That first client meeting…not exactly like the dating phase. After all, you’ve made a commitment to see each other on an exclusive basis. You still want to make an excellent impression, though, while everything is shiny and new. How can you make sure you’ve got everything you need for a perpetual honeymoon?
Do your homework. Yes, it’s your job to learn at that first meeting, but don’t show up without laying the groundwork for success. Learn about your new client’s history with media, and don’t forget about the competition. What has worked? What hasn’t? Is there one reporter at a key publication that who just doesn’t seem to be impressed? Make sure you learn about priorities and pain points.
Remember to involve the family. If you’re the team leader, make sure that you involve your entire team in the conversation and give each of them a chance to shine.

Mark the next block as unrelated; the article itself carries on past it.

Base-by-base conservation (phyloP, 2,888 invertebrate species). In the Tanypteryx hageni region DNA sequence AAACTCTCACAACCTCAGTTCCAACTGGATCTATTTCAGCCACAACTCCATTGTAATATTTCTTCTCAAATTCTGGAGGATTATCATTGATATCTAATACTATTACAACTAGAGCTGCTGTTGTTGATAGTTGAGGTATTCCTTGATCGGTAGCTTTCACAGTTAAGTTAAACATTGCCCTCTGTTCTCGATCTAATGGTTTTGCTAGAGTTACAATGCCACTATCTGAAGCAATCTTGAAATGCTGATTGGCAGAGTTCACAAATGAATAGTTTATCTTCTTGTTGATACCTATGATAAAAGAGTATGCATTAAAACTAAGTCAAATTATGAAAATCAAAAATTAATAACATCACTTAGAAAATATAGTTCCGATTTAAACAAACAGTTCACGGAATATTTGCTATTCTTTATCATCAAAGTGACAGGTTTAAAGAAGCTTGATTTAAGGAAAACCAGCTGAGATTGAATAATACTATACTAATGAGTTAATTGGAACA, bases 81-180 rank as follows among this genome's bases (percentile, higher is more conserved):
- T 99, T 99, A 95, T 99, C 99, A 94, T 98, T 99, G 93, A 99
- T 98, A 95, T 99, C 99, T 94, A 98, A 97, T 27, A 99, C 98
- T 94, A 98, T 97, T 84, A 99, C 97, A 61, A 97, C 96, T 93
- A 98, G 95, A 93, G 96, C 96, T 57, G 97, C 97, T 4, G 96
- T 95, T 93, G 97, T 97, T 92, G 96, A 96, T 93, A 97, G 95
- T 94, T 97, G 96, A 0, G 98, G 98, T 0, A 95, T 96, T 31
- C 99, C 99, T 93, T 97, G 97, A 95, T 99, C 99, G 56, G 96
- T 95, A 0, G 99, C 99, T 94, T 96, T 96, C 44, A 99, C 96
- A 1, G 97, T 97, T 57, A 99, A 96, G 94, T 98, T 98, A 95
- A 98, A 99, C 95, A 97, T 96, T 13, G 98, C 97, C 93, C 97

Think about the future. Based on your research, come up with a couple of ideas for media pitches, or even special events. It’s usually best to have some ideas in your back pocket, and it will make everyone on the team feel more comfortable.
Make an effort to look spiffy. Even though you’re hired, you’re still dressing to impress. Showing up in overly casual clothes, while trendy, isn’t cool.
Take notes. This first meeting is a valuable opportunity that won’t come along again. It’s a free pass to ask as many questions as you’d like, but make sure you don’t have to ask again. Record everything, especially if you have team members who’ll need your notes. Plus, you’ll be referring to them a lot, so organize them well.
Socialize! Take advantage of the getting-to-know-each-other meeting to have dinner together, or at least drinks. Team-building is important. Take your client’s cue about personal matters, but if it feels comfortable, find out about spouses, kids, dogs, cats and background. If you know some of the same people, or have some of the same interests, you’ll get to know each other far more quickly.
Focus. Don’t check your email or show any distraction except during scheduled breaks. No matter how long the meeting, show interest at all times. Though you should make sure the entire team has questions, you should be prepared to listen more than you talk.« TGIF: Very Superstitious — How Workplace Superstitions Can Actually Help Boost Business | TGIF: Don’t Take My Landline! (yet) »